The blocks 124, 126, 128 illustrated in the FIG. 1 may represent steps in a method and/or sections of code in the computer program 322. The illustration of a particular order to the blocks does not necessarily imply that there is a required or preferred order for the blocks and the order and arrangement of the block may be varied. Furthermore, it may be possible for some blocks to be omitted.

Controlling Presentation of a Message

FIGS. 5A and 5B illustrate how a state machine 200 as previously described may be programmed by a user, and, in particular by user action within the scene 140. FIG. 5A illustrates the process of using a new user control state 220 (a messaging state 222) to create a new response state 230 (a presentation state 232) for the state machine 200. FIG. 5B illustrates the process of transitioning 213 from the monitoring state 210 to the new presentation state 232 and performing an associated presentation action.

As previously described, in the monitoring state 210, the sensors 110 provide sensor data 112, and the processing sub-module 124 automatically processes the sensor data 112 (video and/or audio and/or depth data) to create scene data that has potential meaning. The recognition sub-module 126 automatically processes the scene data to identify actual meaning within the scene data.

For example, referring back to FIG. 1, a message 170 may be associated with one or more presentation criterion and a physical location 180 in the scene. The recognition sub-module 126 may automatically process the scene data to recognize automatically satisfaction of the one or more presentation criterion. In response to recognition of satisfaction of the one or more presentation criterion the state machine 200 enters the presentation state 232, which enables automatic presentation of the message 170 into the scene 140 at the physical location 180 by a presentation engine 160.

Examples of presentation engines 160 may include a visible presentation engine which presents the message visually, an audible presentation engine which presents the message visually and a haptic presentation engine which presents the message via touch.

A presentation engine may be provided only for the purpose of presenting a message or for some other purpose or purposes.

Examples of visible presentation engines include but are not limited to a visual display screen within the scene 140 that displays the message 170 within the scene 140 and one or more visual projectors that projects the message 170 within the scene 140, for example onto a surface within the scene 140 such as, for example, a wall or floor.

Messaging State

Referring back to FIG. 5A, in the monitoring state 210, the sensors 110 provide sensor data 112, and the processing sub-module 124 automatically processes the sensor data 112 (video and/or audio and/or depth data) to create scene data that has potential meaning. The recognition sub-module 126 automatically processes the scene data.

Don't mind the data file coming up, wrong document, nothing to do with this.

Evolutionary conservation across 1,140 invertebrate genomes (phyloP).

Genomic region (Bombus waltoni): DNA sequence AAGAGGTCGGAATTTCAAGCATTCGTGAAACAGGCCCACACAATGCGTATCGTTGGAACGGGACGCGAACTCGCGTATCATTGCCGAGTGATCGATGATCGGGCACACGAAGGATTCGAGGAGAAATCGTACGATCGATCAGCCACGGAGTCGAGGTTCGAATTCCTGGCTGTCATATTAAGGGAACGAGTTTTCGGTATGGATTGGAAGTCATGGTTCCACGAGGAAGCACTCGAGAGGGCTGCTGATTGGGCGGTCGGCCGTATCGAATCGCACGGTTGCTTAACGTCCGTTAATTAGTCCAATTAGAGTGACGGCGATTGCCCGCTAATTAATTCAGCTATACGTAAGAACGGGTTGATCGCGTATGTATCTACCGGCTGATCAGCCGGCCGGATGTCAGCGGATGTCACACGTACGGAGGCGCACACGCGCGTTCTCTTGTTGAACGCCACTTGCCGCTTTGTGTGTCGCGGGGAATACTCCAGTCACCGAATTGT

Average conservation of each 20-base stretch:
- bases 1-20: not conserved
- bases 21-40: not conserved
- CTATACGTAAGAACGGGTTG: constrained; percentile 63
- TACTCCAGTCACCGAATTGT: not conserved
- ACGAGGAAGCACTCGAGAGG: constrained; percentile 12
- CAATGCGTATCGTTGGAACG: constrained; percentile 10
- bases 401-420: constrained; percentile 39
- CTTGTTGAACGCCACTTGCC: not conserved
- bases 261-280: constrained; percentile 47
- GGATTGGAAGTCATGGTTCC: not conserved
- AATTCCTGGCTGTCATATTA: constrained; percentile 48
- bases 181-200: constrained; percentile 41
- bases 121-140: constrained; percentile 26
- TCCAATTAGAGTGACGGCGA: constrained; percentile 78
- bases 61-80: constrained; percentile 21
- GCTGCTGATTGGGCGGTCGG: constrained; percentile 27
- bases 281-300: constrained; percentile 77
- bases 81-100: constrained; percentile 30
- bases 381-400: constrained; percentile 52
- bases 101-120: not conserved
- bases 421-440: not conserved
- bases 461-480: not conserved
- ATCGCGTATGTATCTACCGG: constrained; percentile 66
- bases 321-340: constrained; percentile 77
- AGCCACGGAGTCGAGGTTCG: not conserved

The recognition sub-module 126 determines when a messaging event has occurred in the scene 140 by recognizing a messaging symbol, created by a user, within the scene data 112 as a user input command for changing state to the messaging state 222. The control sub-module 128 responds automatically to this determination by transitioning 211 to the messaging state 222. A feedback indication may be provided to the user such as, for example, an audible or visible confirmation that the messaging state 222 has been entered.

The messaging symbol may, for example be defined using any one or more of video data, audio data and depth data obtained from the sensor data 112.

In some but not necessarily all examples, only video data is used to recognize a messaging symbol. In this example, the messaging symbol may be, as described previously, a time-evolving, scene independent symbol sequence defined by motion of a tracked user relative to a frame of reference at the tracked user. An example of a messaging symbol is a gesture user input.

In some but not necessarily all examples, audio data and/or depth data is used to recognize a messaging symbol. In this example, the messaging symbol may be a time-evolving, scene independent symbol sequence defined by actions of a tracked user. For example, a depth map may be determined and then a user's changing body position inferred using machine learning. This may be done, for example, at a rate of approximately 30 frames per second. The positions of the user's joints are produced as an output and gestures can be defined as a symbol comprising positions of the user's joints. In the case of audio input, an example of a detectable gesture could be a hand clap.

In some but not necessarily all examples, the recognition sub-module 126 may determine that a messaging event has occurred in the scene 140 and transition 211 to the messaging state 222 when it detects an abnormal situation such as an abnormal behavior or an abnormal behavior for a recognized person or detects an unrecognized person. The determination of abnormal may be based upon historical monitoring of the scene 140.

Program Trigger

In the messaging state 222, a user, by performing actions within the scene 140, is able to define a new ‘response event’ (a presentation event) and a corresponding new response symbol (a presentation symbol) and create a new response state (a presentation state 232) in the state machine 200, as illustrated in FIG. 5B.